The Factory Girl
She wasn't the least bit pretty,
by John Arthur Phillips
And only the least bit gay;
And she walked with a firm elastic tread,
In a business-like kind of way.
Her dress was of coarse, brown woollen,
Plainly but neatly made,
Trimmed with some common ribbon
Or cheaper kind of braid;
And a hat with a broken feather,
And shawl of a modest plaid.
Her face seemed worn and weary,
And traced with lines of care,
As her nut-brown tresses blew aside
In the keen December air;
Yet she was not old, scarce twenty,
And her form was full and sleek,
But her heavy eye, and tired step,
Seemed of wearisome toil to speak;
She worked as a common factory girl
For two dollars and a half a week.
Ten hours a day of labor
In a close, ill-lighted room;
Machinery's buzz for music,
Waste gas for sweet perfume;
Hot stifling vapors in summer,
Chill draughts on a winter's day,
No pause for rest or pleasure
On pain of being sent away;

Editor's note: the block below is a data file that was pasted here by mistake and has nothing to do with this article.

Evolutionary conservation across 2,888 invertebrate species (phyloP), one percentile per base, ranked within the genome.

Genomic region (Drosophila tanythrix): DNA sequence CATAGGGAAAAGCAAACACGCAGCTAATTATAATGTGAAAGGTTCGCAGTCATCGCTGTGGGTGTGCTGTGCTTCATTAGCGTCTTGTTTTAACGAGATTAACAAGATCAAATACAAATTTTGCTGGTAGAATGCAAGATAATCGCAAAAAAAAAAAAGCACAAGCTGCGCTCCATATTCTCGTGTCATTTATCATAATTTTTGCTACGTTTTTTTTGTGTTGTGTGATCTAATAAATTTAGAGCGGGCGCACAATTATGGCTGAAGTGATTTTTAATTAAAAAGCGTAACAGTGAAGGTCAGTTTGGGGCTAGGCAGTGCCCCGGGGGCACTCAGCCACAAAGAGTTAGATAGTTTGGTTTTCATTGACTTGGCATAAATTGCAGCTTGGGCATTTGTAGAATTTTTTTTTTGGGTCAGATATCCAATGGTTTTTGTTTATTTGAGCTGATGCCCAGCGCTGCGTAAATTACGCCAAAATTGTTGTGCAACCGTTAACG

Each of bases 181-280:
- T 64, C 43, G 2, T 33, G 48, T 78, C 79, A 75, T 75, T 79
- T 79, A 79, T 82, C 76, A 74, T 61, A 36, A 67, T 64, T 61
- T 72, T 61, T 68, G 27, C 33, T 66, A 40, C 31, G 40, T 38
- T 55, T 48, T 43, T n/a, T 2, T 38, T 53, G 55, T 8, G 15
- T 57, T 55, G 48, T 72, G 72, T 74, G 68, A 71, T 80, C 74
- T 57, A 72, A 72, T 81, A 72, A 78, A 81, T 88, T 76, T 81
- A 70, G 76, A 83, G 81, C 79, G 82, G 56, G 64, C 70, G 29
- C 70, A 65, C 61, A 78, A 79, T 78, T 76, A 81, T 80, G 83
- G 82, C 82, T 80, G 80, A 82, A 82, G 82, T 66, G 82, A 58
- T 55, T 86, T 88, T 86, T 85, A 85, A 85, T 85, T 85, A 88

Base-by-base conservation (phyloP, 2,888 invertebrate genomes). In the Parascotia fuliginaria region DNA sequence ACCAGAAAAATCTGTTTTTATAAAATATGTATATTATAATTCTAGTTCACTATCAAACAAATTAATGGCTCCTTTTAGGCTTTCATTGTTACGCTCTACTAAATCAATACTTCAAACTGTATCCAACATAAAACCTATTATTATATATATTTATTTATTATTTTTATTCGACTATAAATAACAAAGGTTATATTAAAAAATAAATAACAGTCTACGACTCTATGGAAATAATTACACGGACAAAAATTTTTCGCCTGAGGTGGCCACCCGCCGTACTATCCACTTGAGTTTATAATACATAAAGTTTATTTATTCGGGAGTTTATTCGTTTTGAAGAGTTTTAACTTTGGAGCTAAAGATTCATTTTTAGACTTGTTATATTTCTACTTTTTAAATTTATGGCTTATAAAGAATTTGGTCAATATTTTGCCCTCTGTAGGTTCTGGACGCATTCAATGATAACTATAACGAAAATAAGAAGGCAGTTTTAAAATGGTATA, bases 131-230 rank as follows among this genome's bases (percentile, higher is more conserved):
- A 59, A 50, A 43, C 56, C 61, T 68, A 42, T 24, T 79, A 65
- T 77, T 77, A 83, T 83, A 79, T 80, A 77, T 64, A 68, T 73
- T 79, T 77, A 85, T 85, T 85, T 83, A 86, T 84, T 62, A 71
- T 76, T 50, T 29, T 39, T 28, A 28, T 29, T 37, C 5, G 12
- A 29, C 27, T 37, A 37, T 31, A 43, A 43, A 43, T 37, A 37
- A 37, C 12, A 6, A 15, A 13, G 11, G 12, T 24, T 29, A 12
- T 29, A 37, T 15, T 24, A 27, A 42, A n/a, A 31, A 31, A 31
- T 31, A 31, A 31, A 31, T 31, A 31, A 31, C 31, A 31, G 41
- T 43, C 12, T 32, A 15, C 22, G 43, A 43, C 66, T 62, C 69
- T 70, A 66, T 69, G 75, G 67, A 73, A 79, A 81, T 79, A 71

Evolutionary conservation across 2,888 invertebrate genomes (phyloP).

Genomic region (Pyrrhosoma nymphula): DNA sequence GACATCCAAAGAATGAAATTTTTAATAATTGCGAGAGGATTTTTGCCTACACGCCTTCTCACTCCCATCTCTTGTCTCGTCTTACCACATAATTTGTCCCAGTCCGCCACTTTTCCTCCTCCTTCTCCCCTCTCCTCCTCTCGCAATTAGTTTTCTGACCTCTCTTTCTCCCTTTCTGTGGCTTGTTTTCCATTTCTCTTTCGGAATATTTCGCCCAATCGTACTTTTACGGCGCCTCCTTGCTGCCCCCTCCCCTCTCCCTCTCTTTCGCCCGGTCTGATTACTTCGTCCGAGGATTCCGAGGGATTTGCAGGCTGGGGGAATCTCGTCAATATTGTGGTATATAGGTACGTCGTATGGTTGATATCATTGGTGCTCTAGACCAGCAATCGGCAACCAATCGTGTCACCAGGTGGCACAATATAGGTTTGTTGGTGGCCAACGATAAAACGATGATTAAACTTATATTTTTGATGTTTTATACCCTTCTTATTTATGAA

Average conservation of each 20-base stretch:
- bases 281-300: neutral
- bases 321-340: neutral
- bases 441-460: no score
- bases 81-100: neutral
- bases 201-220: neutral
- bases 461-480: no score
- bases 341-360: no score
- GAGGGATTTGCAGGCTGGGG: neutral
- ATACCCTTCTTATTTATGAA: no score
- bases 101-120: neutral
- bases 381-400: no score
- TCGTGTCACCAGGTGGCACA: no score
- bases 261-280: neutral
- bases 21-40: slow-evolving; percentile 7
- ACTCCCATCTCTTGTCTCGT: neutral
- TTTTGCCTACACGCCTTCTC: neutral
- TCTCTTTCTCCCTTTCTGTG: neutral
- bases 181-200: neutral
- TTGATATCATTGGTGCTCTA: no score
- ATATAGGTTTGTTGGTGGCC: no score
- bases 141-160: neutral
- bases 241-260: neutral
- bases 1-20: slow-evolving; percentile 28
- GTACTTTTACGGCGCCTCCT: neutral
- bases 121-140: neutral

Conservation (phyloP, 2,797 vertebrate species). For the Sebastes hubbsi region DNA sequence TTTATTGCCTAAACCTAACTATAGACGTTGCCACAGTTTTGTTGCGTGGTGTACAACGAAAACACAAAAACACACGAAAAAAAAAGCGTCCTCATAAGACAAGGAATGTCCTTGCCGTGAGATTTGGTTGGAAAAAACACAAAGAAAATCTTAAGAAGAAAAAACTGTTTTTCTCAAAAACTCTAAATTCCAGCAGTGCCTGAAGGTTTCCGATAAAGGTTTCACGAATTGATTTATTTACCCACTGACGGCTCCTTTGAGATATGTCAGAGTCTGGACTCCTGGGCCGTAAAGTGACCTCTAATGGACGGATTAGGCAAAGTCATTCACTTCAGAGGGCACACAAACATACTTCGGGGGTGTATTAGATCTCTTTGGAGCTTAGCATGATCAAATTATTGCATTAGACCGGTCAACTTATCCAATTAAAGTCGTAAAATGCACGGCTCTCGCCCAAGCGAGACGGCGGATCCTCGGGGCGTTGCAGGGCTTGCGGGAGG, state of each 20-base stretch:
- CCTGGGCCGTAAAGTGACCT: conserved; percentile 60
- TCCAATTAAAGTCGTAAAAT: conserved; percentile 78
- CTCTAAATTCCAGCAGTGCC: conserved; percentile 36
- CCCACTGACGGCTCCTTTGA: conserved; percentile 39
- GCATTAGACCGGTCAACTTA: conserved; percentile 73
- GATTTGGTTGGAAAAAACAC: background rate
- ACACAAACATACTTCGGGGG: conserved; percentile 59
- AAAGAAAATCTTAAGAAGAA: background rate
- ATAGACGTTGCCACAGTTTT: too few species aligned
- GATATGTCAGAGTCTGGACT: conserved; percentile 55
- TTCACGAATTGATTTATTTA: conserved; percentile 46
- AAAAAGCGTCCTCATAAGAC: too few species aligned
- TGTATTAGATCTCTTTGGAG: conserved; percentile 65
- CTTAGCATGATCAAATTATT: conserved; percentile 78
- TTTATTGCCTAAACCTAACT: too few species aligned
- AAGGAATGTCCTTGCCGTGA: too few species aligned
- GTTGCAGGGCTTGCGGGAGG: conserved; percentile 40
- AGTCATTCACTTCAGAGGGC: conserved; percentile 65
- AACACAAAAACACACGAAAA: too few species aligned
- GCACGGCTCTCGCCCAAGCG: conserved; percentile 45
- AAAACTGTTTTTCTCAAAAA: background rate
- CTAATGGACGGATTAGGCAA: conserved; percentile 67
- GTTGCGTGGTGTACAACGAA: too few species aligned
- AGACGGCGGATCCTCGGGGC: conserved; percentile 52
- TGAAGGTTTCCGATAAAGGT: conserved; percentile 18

So ran her civilized serfdom --
Four cents an hour the pay.
"A fair day's work," say the masters,
And "a fair day's pay," say the men;
There's a strike -- a rise in wages,
What effect to the poor girl then?
A harder struggle than ever
The honest path to keep;
And so sink a little lower,
Some humbler home to seek;
For living is dearer -- her wages,
Two dollars and a half a week.
A man gets thrice the money,
But then "a man's a man,
"And a woman surely can't expect
"To earn as much as he can."
Of his hire the laborer's worthy,
Be that laborer who it may;
If a woman can do a man's work
She should have a man's full pay,
Not to be left to starve -- or sin --
On forty cents a day.
Two dollars and a half to live on,
Or starve on, if you will;
Two dollars and a half to dress on,
And a hungry mouth to fill;
Two dollars and a half to lodge on
In some wretched hole or den,
Where crowds are huddled together,
Girls, and women, and men;
If she sins to escape her bondage
Is there room for wonder then.